Know and obey local Bylaws

Make sure you are aware of your municipality's bylaws, especially with regard to licensing. Respect local leash laws and remember that it is your responsibility as a pet owner to pick up after your pet.


Many pet owners enjoy taking their dogs with them on car trips. If you choose to do this, remember that dogs should not be left in vehicles during warm weather as they can quickly overheat or die from a rapid increase in the temperature inside the vehicle. This is true even on cloudy days. Chaining your dog while you go on errands is not a good idea as they can escape, be stolen, injure themselves or cause harm to people and animals passing by.

If you will be travelling by car, plan lots of rest stops to exercise your dog and provide water frequently. If travelling by plane, contact your airline for travel rules. Trains and buses typically don't accept dogs, except recognized service dogs. Today there are many different types of accommodations that accept dogs. The CFHS has partnered with Pacrim Hospitality Services Inc. to offer pet-friendly accommodations in Canada and the United States of America. For a list of participating hotels at your vacation destination click here.

If you are going on vacation, find someone who will take good care of your dog. Your veterinarian or local SPCA or humane society may have recommendations for pet sitters and reputable kennels.

Keep your pet close to home

You should always know where your pet is at a given time. You should not let your pet roam free without proper supervision. Dogs should not be chained for long periods of time. Your neighbours will appreciate this and it will help prevent your animal from being lost or stolen. Make your pet a part of the family by spending quality time with him or her!

Written by Canadian Federation of Humane Societies

Spinning a New Take on Pets that Shed
Elizabeth Razzi - Washington Post

Talk about perfect reading for the Dog Days of summer! I ran across a post at the L.A. at Home blog about a kinda-cool, kinda-creepy use for all that pet fur wafting around the house. There are people who will take the bags of fur that your cat, rabbit or dog has shed and spin it into yarn. They'll even hook you up with someone who will knit that yarn into an afghan or shawl. This is not just some wacky California thing, it's East-coasters who run the Pet Yarn Chic Web site.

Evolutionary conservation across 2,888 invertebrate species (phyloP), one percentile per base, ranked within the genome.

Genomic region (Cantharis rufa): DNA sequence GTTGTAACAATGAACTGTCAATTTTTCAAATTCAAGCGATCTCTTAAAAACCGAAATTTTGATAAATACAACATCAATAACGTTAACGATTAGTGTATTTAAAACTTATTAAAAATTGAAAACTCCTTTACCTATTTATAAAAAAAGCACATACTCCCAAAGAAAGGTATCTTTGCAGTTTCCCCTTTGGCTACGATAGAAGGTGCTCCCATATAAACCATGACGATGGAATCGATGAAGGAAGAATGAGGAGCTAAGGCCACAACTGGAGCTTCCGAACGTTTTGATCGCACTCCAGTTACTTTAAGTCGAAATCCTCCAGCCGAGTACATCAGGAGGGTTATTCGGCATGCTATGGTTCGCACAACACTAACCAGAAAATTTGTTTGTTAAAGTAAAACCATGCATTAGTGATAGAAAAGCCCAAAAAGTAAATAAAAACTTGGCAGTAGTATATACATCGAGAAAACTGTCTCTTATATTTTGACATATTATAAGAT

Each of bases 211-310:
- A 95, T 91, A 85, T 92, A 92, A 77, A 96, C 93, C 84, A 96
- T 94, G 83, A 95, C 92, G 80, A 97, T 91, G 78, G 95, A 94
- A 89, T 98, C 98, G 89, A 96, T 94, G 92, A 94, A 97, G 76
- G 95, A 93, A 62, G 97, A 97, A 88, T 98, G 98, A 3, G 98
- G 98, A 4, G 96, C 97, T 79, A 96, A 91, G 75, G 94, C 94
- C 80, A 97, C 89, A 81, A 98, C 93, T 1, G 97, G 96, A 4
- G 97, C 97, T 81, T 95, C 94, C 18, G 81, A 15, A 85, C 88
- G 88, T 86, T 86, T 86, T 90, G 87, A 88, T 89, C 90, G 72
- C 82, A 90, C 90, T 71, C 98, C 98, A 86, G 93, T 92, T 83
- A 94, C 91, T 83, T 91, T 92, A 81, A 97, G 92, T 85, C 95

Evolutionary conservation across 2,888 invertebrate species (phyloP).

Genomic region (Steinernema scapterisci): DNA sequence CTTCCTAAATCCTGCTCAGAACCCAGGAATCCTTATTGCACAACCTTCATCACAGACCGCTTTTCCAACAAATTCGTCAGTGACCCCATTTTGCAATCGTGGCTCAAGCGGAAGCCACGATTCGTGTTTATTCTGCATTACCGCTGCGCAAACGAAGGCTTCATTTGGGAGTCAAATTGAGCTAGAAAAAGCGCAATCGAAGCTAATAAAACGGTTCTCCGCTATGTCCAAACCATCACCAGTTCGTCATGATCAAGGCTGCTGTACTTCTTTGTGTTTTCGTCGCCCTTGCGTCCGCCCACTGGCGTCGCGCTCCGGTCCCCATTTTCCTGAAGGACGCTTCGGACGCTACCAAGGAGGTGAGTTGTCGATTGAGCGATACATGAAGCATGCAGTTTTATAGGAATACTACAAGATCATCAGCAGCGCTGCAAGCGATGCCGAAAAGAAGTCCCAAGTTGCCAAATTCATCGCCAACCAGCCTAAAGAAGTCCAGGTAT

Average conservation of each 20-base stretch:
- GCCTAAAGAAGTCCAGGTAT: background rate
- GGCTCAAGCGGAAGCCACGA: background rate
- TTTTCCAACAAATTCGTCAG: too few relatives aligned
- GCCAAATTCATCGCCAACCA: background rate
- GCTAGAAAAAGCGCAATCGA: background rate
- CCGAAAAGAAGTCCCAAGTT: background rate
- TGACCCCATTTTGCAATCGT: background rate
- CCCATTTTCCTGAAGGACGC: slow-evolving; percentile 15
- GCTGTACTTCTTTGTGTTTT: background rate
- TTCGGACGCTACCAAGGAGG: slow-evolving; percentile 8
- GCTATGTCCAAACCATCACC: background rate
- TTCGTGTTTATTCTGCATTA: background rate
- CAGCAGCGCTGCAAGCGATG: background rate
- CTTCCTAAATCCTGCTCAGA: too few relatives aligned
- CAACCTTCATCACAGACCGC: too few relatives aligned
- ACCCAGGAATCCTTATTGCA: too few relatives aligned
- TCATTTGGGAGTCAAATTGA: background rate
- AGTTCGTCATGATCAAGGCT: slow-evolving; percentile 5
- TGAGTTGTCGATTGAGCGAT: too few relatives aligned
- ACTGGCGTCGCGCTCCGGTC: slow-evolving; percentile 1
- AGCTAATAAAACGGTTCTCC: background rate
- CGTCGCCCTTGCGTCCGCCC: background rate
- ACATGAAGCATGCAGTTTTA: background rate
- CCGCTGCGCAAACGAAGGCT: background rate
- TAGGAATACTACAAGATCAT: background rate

Now, I have often brushed a Yorkie-sized mound of fur from my beloved Golden Retriever. To live with a sweet-tempered Golden is to live with fur. And he's an old fella, so I completely understand the desire to keep a special memento around the house. But dog-fur afghan on the sofa? I don't know; it might make me regret all the times I made him get down off the couch.

Safety First, Fido: Dog Poking Head
Through Car window is Dangerous
BY Jay Koblenz - NY Daily News

Tongue flailing, ears pushed back by the wind and its tail wagging happily. Driving down the highway with a shaggy dog poking its head out the car window is an iconic American image.

However, like the 70-mph lap-child, it’s an image that should be relegated to times gone by. People who would never consider Junior riding in anything less secure than a state-of-the-art child seat will still allow a 75-pound dog to roam free at highway speeds within a car’s passenger compartment.

Properly securing a pet while riding inside a moving vehicle not only makes it a safer ride for an animal, it helps keep the interior clean and avoids potentially hazardous situations. It may be exciting to see a flying squirrel or flying fish in the wild, but within the confines of an automobile, a soaring schnauzer is a danger to both man and beast.

According to pet safety Web site, when driving 35 mph, a 60-pound unrestrained dog can cause an impact of 2,700 pounds, slamming into a car seat, windshield or passenger. Keeping the animal restrained is the first step toward the comfort and well-being of all living things within your automobile.

For small dogs and pets, purchasing a portable kennel is the simplest answer, particularly a carrier that’s already familiar and comfortable to the pet. These can easily be securely strapped down in the back of a station wagon, minivan or SUV or, with appropriate fastenings, in the backseat of a passenger car. “In-vehicle pet restraints should be part of every dog owner’s safe travel practices,” said Wayne Pacelle, president and CEO of The Humane Society of the United States.

Going several steps further, Honda recently showed a concept version of its boxy Element crossover wagon that’s purposefully dedicated to hauling the family dog, right down to paw-print logos on the fenders. “In an interesting turn of events, cars are now chasing dogs,” said John Mendel, executive vice president of American Honda. “Factory integration of a cushioned pet bed, restraint systems and other components are intended to transform the Element into the ultimate dog car.”